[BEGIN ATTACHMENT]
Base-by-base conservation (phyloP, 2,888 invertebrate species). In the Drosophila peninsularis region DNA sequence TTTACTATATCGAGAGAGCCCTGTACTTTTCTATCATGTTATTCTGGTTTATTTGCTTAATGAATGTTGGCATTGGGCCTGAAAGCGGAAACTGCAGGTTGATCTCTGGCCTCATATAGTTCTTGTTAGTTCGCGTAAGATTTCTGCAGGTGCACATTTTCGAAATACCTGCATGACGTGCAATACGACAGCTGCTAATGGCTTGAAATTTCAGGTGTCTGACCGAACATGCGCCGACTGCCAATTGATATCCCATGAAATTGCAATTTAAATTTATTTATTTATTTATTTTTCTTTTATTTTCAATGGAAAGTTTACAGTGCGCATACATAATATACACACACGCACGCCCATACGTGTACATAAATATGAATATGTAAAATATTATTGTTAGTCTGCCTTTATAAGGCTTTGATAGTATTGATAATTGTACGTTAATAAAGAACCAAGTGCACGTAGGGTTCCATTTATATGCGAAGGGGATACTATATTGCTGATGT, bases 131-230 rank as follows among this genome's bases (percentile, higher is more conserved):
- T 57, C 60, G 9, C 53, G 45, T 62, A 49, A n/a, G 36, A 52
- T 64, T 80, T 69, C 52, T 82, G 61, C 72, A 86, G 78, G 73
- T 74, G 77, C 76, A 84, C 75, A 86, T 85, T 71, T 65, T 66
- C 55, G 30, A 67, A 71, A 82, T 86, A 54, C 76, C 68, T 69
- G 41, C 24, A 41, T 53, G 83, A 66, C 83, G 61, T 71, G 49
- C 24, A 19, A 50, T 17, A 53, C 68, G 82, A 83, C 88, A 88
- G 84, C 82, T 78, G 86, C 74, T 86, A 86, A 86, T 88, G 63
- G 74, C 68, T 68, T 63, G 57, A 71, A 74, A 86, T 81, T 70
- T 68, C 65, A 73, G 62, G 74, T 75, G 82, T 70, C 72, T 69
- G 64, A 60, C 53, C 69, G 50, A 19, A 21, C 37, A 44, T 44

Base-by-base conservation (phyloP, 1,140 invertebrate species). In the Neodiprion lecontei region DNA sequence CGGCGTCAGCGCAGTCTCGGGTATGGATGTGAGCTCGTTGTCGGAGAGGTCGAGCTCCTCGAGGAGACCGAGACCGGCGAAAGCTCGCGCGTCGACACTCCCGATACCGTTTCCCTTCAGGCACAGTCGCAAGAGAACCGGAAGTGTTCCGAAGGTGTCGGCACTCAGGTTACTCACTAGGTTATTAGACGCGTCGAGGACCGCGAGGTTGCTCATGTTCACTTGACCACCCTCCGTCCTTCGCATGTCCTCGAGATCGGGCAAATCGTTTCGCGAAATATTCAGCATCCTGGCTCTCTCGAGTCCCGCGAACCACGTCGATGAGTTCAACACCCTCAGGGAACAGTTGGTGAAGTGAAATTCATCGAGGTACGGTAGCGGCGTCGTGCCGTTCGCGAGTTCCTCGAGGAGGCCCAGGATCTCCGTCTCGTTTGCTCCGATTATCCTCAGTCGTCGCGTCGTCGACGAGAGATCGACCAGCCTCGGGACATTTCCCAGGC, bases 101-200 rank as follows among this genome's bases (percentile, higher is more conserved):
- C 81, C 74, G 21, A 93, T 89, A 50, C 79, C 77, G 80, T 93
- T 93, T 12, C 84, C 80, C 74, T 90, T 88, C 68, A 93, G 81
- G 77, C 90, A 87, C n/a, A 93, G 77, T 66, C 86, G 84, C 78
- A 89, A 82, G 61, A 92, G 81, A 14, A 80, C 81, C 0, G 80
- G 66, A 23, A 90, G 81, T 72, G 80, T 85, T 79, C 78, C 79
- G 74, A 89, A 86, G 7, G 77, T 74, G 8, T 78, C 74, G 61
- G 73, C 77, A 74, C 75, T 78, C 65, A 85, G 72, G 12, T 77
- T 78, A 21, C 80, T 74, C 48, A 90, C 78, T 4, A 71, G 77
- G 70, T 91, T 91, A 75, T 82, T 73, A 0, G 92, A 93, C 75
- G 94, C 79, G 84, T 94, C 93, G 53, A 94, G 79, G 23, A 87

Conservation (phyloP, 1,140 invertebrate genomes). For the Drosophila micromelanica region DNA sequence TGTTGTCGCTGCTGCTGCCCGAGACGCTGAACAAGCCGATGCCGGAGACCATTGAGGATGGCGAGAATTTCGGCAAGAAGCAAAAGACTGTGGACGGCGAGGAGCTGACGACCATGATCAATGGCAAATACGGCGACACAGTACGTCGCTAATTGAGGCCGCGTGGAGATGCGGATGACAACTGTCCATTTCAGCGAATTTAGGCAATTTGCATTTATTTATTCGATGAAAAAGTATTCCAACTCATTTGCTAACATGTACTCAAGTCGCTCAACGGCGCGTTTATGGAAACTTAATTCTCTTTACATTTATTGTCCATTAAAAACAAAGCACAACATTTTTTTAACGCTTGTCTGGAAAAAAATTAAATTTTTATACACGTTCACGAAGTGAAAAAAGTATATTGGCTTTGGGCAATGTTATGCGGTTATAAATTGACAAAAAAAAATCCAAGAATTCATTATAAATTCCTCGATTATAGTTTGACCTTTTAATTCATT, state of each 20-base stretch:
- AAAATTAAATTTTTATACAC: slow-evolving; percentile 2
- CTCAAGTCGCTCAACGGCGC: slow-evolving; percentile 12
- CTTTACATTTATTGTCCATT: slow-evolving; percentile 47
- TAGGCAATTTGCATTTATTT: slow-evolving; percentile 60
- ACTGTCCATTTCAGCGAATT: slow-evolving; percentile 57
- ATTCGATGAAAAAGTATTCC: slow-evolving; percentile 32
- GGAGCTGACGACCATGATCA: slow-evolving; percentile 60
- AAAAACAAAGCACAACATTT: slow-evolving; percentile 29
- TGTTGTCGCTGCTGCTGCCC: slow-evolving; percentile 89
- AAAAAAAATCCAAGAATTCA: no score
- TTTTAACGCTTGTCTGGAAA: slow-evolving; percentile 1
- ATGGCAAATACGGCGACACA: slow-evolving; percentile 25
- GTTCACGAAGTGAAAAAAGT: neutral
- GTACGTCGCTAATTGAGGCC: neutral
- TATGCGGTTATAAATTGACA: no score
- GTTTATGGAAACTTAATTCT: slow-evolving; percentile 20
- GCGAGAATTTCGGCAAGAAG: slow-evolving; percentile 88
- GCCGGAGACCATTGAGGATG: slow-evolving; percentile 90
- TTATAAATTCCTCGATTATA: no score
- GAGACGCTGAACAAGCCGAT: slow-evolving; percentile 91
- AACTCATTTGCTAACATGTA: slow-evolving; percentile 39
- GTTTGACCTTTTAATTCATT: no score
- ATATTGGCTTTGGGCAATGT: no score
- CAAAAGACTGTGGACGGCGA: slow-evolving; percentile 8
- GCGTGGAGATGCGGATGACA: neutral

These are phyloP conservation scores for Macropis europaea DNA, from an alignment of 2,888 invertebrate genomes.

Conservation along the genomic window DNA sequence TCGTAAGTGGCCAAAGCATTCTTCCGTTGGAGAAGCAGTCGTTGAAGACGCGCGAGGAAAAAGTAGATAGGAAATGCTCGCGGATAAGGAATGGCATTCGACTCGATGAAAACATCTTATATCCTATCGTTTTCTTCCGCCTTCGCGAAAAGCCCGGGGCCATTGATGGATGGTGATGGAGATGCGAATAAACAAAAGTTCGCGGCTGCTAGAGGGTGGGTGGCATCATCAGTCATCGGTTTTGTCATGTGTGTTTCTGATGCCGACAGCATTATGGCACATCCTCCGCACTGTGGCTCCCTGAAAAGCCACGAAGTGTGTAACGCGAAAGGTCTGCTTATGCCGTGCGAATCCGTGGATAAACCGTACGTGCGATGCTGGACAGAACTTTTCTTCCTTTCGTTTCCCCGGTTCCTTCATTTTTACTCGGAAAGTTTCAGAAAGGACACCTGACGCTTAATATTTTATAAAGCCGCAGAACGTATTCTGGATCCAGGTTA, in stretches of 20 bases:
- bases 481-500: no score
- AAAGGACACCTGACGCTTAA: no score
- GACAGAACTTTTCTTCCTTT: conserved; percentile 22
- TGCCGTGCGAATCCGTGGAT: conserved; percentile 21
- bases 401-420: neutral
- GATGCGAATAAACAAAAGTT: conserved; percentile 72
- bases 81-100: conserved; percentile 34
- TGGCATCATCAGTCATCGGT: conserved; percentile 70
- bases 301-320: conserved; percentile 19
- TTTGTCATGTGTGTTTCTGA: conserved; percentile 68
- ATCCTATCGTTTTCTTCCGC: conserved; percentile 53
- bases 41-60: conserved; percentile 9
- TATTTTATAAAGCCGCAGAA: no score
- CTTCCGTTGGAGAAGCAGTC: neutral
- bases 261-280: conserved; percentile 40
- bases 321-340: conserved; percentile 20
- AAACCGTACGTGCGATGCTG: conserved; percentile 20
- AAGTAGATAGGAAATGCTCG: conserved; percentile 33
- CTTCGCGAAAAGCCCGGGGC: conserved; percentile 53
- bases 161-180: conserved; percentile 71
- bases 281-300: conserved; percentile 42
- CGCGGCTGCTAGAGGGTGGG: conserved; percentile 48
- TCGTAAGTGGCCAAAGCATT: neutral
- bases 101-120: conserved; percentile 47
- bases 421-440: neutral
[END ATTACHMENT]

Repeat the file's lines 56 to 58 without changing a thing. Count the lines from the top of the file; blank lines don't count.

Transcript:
- GATGCGAATAAACAAAAGTT: conserved; percentile 72
- bases 81-100: conserved; percentile 34
- TGGCATCATCAGTCATCGGT: conserved; percentile 70